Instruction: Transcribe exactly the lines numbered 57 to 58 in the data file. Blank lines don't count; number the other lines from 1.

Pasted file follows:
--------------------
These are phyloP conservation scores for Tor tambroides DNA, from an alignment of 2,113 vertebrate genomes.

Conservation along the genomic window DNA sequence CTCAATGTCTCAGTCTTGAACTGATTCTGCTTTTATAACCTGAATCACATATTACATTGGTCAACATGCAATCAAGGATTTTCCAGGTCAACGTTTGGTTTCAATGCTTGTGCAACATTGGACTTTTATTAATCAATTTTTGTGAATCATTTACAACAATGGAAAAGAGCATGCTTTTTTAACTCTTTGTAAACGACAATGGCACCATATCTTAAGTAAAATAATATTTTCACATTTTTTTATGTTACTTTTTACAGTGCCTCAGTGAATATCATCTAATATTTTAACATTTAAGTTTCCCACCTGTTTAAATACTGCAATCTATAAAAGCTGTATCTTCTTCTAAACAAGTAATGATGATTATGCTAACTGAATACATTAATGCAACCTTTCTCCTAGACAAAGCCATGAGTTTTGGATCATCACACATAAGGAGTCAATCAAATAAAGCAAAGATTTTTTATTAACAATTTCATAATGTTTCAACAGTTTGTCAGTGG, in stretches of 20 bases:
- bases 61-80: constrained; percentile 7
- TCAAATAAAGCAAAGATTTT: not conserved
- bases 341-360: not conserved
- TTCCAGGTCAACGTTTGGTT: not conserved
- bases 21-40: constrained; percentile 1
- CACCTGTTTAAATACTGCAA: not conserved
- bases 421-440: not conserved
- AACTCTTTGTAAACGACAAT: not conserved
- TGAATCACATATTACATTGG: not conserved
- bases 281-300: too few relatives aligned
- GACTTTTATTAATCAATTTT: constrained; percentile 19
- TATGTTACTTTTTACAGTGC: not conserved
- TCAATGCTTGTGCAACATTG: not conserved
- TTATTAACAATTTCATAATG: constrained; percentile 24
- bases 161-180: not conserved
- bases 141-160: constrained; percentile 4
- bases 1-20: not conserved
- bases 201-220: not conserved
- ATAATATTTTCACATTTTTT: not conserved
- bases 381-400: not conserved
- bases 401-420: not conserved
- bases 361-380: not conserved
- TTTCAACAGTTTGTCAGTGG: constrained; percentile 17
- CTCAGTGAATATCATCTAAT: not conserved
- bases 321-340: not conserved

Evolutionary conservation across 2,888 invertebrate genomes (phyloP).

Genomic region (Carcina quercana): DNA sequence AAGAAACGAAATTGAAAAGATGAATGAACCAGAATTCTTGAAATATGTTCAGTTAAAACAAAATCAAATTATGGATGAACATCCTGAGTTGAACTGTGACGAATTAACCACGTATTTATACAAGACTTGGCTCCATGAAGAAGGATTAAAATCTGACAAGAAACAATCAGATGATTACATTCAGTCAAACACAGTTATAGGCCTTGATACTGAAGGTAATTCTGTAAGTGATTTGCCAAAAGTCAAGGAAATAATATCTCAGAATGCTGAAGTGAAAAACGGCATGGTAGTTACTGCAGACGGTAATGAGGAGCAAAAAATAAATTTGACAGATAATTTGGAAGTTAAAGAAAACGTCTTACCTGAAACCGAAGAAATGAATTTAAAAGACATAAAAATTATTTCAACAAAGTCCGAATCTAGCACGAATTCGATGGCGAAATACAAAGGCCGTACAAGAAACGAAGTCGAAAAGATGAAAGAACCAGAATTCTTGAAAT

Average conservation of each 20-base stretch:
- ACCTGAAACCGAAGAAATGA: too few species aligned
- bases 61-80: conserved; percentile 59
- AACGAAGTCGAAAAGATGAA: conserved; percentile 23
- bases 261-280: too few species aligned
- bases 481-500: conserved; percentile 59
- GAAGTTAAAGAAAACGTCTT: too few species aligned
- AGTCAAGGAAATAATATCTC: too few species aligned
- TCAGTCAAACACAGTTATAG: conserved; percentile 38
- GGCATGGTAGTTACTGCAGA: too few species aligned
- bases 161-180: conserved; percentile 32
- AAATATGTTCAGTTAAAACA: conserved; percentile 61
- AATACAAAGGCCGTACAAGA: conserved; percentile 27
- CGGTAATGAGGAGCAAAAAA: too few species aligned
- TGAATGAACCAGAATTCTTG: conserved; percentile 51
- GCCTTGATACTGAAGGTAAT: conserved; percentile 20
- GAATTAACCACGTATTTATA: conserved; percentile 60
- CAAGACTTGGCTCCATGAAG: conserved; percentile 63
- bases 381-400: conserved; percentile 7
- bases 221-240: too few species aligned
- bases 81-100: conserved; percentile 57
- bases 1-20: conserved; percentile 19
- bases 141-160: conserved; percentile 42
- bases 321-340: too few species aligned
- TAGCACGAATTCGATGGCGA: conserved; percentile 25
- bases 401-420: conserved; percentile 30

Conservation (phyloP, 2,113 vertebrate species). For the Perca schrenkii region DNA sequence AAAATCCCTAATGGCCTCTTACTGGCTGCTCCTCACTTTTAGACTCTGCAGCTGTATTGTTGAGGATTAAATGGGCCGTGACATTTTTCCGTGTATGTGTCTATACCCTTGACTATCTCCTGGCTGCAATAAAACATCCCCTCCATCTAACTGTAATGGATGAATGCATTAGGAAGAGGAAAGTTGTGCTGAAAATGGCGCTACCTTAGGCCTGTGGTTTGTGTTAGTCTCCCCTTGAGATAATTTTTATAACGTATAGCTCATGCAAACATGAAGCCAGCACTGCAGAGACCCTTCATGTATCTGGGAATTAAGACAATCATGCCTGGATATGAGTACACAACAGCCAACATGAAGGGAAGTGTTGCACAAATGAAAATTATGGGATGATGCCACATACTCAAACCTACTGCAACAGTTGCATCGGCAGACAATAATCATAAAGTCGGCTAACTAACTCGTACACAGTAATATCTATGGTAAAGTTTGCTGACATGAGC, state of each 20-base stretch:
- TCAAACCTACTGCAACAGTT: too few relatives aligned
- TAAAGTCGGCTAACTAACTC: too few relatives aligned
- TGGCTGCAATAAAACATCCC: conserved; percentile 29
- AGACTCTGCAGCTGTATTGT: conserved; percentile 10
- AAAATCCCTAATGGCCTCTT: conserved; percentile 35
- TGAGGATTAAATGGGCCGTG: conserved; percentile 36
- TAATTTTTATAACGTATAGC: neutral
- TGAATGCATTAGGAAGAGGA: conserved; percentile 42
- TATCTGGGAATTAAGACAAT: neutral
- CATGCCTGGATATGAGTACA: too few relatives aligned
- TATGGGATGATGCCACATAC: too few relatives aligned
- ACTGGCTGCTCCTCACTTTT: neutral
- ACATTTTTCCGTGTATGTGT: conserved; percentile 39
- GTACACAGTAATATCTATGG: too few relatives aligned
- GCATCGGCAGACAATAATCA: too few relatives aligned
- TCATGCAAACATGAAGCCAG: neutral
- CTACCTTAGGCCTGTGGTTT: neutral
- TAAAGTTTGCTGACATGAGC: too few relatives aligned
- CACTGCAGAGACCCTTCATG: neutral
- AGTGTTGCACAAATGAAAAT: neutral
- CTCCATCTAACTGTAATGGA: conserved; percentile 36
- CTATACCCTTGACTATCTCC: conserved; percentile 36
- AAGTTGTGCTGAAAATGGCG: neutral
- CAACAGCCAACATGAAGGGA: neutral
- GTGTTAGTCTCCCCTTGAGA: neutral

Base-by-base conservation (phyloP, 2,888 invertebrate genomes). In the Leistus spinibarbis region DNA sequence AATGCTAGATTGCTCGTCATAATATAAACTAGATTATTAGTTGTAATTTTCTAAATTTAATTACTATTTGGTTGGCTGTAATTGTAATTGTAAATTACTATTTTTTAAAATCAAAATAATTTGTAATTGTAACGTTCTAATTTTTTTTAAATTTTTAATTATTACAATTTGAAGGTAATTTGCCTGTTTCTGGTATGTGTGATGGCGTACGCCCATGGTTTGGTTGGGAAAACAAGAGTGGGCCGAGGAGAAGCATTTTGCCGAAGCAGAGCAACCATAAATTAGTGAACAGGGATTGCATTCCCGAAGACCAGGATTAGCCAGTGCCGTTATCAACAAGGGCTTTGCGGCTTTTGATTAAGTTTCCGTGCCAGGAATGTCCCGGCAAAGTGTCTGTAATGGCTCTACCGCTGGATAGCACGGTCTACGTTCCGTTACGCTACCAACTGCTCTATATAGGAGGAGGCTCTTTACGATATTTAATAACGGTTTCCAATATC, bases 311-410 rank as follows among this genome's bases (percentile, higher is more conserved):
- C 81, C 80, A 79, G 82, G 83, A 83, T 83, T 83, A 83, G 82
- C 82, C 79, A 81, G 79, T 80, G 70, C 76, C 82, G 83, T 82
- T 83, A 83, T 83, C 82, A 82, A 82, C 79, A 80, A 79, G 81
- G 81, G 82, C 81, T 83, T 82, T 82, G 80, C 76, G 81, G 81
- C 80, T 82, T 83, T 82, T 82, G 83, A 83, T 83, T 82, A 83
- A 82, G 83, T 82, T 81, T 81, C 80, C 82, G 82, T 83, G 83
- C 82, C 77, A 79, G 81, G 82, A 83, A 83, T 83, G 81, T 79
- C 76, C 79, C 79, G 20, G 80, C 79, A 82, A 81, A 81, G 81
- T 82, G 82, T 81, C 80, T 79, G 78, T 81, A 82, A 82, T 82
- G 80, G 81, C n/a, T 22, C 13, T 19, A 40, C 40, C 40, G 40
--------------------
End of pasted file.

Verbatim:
- TCAAACCTACTGCAACAGTT: too few relatives aligned
- TAAAGTCGGCTAACTAACTC: too few relatives aligned